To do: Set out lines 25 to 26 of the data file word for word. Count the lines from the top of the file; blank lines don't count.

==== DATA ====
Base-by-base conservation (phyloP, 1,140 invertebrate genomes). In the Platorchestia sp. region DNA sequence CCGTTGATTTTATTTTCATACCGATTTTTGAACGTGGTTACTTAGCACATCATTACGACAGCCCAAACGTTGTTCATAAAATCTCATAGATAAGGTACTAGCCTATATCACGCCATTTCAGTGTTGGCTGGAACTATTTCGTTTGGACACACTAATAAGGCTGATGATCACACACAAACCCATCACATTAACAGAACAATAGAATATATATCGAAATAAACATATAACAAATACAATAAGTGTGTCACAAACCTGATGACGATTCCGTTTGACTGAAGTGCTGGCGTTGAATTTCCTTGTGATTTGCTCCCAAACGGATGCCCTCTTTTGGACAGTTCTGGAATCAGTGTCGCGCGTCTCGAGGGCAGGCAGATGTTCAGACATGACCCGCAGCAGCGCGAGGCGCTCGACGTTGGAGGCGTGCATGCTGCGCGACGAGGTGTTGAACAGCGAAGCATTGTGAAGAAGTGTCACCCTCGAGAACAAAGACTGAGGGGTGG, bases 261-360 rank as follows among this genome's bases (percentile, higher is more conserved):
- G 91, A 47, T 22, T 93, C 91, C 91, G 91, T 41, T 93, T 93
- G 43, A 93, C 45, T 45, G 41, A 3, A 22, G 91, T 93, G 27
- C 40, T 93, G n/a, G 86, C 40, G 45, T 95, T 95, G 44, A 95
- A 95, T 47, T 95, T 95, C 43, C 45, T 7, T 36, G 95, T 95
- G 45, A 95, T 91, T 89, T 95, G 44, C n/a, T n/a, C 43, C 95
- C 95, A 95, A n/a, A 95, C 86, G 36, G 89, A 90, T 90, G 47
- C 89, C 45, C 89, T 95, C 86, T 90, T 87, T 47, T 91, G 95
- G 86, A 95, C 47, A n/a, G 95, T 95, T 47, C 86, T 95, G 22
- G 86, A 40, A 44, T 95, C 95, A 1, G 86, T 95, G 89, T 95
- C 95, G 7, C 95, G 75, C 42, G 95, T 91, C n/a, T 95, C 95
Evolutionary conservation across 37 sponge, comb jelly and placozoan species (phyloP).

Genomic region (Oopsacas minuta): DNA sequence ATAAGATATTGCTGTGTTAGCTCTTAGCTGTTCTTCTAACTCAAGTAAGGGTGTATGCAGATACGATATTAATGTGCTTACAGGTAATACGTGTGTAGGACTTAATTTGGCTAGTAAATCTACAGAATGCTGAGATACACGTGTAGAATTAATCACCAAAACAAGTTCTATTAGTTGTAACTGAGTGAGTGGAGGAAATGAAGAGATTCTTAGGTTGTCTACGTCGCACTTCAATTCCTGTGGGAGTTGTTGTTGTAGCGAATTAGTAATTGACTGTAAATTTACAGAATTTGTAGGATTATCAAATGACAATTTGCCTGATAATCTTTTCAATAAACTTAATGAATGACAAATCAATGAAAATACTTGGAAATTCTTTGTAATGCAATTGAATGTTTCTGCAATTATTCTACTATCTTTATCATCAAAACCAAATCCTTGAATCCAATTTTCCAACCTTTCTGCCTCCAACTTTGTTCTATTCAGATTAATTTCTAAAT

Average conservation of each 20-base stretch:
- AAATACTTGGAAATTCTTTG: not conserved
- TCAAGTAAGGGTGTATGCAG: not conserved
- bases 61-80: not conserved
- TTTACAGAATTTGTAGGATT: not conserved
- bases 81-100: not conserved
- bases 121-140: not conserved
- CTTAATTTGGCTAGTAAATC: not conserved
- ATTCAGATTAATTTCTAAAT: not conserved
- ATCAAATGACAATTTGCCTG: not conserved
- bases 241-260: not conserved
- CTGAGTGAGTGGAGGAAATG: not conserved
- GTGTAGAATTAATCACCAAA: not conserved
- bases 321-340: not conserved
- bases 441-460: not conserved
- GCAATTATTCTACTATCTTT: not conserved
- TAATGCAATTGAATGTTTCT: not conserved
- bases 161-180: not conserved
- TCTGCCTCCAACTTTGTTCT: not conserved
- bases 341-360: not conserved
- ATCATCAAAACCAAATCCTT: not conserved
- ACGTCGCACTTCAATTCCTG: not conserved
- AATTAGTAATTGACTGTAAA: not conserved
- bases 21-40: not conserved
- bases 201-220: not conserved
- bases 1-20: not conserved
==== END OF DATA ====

- CTGAGTGAGTGGAGGAAATG: not conserved
- GTGTAGAATTAATCACCAAA: not conserved